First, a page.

On top of it all, officers are still dealing with ex-inmates coming out and immediately committing devastating crimes. In Maryland, 26-year-old Justin Wilson is one of many criminals who’ve committed horrific acts immediately after being set free due to shortsighted coronavirus concerns. Soon after being released, Wilson stabbed a 63-year-old man to death in the man’s home.

Adding to the frustration felt across the board, county officials have expressed alarm about potentially infected inmates who were recently released and allowed to ride on public transportation and mingle with the public before tests came back to determine whether they were COVID-19-positive.

In a recent letter to the California Department of Corrections and Rehabilitation (CDCR), Barbara Longo, Lassen County’s director of health and social services, asked the CDCR to test and isolate inmates for 14 days before releasing them, citing a recent case of a released inmate who visited with another freed prisoner while quarantined at a local hotel.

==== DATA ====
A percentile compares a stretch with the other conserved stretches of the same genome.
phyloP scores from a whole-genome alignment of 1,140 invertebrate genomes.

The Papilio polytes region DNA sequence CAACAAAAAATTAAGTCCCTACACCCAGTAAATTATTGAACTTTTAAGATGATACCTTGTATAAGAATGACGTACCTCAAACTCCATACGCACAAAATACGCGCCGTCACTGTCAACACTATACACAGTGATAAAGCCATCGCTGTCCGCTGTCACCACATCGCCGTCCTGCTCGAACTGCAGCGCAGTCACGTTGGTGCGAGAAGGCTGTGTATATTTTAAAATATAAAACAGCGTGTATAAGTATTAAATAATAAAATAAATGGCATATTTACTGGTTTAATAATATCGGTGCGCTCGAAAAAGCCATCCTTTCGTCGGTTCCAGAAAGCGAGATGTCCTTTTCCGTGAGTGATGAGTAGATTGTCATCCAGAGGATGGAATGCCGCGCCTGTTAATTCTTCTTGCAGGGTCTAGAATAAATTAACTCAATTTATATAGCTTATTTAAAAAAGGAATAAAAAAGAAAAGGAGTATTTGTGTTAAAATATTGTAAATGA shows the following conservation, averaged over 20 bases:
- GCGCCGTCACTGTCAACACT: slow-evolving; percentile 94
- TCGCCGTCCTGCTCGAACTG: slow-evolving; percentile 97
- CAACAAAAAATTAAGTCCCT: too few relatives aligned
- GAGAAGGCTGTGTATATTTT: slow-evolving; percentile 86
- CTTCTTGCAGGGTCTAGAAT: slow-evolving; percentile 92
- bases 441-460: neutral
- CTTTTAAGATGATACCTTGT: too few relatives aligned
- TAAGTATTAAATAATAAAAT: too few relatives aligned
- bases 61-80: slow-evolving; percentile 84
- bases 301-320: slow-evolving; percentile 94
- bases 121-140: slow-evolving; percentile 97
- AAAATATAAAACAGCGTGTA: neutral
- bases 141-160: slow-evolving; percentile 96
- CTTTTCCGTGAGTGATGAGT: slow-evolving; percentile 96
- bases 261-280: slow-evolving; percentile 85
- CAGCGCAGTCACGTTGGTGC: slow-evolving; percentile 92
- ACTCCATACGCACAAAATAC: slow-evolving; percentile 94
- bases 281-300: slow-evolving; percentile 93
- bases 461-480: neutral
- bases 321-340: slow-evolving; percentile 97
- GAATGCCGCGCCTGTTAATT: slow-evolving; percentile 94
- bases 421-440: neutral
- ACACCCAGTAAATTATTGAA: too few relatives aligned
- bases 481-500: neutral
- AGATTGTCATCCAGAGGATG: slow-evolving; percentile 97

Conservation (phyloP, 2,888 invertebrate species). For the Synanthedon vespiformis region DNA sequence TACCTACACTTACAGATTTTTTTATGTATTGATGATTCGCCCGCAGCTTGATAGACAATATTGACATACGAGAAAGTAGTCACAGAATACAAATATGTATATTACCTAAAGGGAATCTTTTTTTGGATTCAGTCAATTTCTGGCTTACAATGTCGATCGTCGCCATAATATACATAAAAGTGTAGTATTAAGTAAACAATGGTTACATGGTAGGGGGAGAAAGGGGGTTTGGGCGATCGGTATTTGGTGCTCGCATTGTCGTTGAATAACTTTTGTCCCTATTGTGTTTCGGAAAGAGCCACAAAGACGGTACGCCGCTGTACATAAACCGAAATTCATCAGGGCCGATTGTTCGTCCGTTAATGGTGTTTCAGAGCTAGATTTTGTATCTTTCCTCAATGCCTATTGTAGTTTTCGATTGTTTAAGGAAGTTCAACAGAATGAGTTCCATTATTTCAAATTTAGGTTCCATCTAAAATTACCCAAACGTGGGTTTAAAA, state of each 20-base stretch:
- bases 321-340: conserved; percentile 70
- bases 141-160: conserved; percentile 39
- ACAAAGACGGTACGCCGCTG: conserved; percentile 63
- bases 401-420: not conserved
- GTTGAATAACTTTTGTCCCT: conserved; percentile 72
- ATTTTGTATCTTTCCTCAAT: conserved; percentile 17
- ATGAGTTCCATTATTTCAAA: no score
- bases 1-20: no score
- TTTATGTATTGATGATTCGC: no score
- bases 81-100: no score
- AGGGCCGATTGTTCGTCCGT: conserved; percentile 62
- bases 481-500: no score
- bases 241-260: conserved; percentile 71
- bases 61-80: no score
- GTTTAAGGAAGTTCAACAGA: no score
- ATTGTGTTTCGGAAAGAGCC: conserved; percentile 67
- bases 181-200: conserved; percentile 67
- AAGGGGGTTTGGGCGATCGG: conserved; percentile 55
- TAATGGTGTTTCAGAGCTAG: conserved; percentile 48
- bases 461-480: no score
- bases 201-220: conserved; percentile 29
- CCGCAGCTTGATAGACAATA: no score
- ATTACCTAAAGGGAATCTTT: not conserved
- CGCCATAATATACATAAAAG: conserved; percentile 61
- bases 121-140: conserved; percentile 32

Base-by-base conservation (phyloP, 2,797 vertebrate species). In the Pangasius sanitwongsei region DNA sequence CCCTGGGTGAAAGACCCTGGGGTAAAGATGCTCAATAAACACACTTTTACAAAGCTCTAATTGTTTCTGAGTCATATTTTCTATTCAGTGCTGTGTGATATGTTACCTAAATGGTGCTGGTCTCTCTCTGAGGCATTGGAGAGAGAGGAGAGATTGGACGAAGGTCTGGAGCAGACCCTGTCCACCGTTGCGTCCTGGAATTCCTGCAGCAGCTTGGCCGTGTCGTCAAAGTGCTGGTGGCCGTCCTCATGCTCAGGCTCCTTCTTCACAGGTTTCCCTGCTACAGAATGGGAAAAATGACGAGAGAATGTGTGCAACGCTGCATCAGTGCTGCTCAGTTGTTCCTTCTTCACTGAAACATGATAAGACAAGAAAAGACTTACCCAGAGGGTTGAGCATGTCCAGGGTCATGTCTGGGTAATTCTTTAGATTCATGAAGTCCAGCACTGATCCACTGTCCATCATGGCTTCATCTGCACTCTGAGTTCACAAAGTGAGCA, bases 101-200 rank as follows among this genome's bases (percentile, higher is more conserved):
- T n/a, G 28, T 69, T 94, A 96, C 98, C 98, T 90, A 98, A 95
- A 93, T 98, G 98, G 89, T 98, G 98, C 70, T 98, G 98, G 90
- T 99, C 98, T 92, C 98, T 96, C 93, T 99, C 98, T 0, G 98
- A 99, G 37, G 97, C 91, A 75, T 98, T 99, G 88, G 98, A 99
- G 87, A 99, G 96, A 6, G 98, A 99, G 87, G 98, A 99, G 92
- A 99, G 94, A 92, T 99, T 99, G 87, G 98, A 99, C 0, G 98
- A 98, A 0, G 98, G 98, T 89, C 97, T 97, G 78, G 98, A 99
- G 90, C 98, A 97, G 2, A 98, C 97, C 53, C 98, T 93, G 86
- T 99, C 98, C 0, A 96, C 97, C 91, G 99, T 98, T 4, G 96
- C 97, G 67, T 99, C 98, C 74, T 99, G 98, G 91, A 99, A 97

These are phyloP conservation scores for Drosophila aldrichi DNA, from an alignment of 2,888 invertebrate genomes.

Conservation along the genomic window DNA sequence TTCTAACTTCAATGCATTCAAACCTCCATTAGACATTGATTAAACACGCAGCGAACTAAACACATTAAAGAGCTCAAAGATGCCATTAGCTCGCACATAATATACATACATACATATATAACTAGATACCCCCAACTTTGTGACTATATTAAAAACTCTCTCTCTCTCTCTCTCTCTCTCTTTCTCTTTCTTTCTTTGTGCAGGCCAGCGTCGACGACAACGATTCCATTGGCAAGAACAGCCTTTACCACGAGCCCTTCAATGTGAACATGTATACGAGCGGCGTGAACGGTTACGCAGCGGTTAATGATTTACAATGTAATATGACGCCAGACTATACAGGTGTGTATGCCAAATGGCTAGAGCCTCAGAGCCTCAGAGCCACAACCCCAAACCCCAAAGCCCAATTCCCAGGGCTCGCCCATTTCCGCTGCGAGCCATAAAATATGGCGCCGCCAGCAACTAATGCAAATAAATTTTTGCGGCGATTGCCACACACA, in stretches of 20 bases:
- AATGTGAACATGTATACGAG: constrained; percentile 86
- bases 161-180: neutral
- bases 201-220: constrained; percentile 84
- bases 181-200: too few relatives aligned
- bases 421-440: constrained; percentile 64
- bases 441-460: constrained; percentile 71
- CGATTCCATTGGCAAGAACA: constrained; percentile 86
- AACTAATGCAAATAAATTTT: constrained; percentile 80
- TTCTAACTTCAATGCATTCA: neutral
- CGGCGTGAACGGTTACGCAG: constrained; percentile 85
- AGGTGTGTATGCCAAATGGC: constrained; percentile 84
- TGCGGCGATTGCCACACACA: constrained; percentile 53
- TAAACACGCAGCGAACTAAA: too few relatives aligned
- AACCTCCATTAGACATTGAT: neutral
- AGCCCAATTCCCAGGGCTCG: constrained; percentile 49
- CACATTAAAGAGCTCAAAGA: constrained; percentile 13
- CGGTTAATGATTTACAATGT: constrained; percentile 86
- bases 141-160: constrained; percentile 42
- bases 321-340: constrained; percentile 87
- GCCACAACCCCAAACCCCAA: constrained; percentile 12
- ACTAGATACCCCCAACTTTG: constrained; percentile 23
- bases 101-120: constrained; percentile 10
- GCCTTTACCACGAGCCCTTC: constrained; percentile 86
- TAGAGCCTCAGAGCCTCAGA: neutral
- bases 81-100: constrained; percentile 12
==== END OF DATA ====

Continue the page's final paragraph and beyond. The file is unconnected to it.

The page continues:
“We do not know how many times he left his room to go out,” Longo wrote. “However, his two tests came back positive 10 days after his release.”

Instances like this have happened all over the state, with the Los Angeles Times reporting that roughly 250 inmates have already been freed who were listed as “active” COVID-19 cases.